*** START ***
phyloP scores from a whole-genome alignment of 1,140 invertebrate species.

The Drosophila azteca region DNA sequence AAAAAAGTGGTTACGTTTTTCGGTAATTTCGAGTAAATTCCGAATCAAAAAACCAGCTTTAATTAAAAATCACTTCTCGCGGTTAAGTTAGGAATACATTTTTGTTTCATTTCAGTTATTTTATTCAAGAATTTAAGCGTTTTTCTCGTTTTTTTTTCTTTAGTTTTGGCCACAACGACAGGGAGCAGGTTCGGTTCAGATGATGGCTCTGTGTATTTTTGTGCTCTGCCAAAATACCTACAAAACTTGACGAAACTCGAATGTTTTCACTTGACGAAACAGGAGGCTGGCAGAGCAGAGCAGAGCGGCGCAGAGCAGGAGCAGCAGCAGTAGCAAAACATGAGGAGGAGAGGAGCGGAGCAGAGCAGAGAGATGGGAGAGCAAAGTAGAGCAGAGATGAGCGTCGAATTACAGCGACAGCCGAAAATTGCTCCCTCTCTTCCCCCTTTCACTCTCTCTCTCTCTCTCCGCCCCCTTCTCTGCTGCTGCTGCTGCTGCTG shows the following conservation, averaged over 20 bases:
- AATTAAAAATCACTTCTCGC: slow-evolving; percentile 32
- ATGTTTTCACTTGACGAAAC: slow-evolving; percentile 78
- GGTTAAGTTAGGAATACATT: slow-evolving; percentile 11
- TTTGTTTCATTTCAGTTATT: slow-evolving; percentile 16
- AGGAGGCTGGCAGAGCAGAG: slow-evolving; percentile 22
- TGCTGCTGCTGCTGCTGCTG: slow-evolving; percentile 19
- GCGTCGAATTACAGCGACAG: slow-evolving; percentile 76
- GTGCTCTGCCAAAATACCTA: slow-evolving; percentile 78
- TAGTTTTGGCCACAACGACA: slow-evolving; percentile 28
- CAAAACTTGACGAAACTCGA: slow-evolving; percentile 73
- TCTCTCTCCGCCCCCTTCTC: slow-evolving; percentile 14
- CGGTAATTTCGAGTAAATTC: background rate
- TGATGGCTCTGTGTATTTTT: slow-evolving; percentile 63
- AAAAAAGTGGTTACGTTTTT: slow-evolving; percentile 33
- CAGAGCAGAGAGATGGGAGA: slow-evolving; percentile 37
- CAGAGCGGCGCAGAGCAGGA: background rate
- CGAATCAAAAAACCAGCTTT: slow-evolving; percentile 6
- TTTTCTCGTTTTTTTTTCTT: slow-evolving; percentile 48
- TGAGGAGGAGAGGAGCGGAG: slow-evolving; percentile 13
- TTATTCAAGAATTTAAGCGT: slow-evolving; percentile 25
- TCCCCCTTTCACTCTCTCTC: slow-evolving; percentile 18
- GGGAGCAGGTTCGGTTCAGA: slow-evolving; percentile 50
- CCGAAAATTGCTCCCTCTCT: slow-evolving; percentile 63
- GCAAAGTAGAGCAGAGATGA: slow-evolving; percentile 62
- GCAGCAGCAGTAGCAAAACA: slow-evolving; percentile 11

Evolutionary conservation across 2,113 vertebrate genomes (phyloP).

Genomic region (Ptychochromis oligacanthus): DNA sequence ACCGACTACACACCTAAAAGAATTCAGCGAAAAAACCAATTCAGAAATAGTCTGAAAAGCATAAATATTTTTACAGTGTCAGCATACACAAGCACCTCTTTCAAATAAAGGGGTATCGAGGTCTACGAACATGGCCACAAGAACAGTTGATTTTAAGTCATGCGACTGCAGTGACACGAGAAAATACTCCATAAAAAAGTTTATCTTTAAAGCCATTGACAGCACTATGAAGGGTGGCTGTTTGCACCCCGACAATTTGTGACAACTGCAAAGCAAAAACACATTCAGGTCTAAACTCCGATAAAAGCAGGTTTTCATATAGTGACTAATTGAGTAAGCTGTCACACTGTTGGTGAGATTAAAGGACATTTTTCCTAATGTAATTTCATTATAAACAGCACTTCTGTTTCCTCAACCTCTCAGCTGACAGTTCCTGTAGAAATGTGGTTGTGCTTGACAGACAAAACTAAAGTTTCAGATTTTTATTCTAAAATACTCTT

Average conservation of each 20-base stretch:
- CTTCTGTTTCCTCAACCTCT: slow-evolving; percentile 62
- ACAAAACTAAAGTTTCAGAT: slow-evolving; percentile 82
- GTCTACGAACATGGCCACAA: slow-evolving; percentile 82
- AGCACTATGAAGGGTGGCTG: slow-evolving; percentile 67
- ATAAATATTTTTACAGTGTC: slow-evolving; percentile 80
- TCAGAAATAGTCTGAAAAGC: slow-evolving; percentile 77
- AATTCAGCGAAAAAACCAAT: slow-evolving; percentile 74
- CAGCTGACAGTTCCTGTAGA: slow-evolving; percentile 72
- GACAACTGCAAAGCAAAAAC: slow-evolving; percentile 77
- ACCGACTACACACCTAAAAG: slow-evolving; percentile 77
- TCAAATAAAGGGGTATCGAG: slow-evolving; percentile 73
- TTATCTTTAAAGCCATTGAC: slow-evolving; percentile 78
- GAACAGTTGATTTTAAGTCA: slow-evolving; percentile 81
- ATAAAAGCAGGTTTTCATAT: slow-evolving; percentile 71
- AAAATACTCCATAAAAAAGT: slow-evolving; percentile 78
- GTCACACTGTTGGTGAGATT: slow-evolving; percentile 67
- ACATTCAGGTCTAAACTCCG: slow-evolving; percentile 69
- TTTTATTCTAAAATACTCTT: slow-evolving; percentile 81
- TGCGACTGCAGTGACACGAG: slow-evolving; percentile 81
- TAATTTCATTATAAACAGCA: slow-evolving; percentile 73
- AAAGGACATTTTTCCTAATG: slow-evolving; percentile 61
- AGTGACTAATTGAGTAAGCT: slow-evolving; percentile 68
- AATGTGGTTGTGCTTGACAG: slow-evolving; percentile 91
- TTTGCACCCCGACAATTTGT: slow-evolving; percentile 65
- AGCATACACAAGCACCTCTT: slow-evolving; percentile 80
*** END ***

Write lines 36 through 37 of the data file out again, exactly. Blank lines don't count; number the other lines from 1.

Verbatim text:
- TCAGAAATAGTCTGAAAAGC: slow-evolving; percentile 77
- AATTCAGCGAAAAAACCAAT: slow-evolving; percentile 74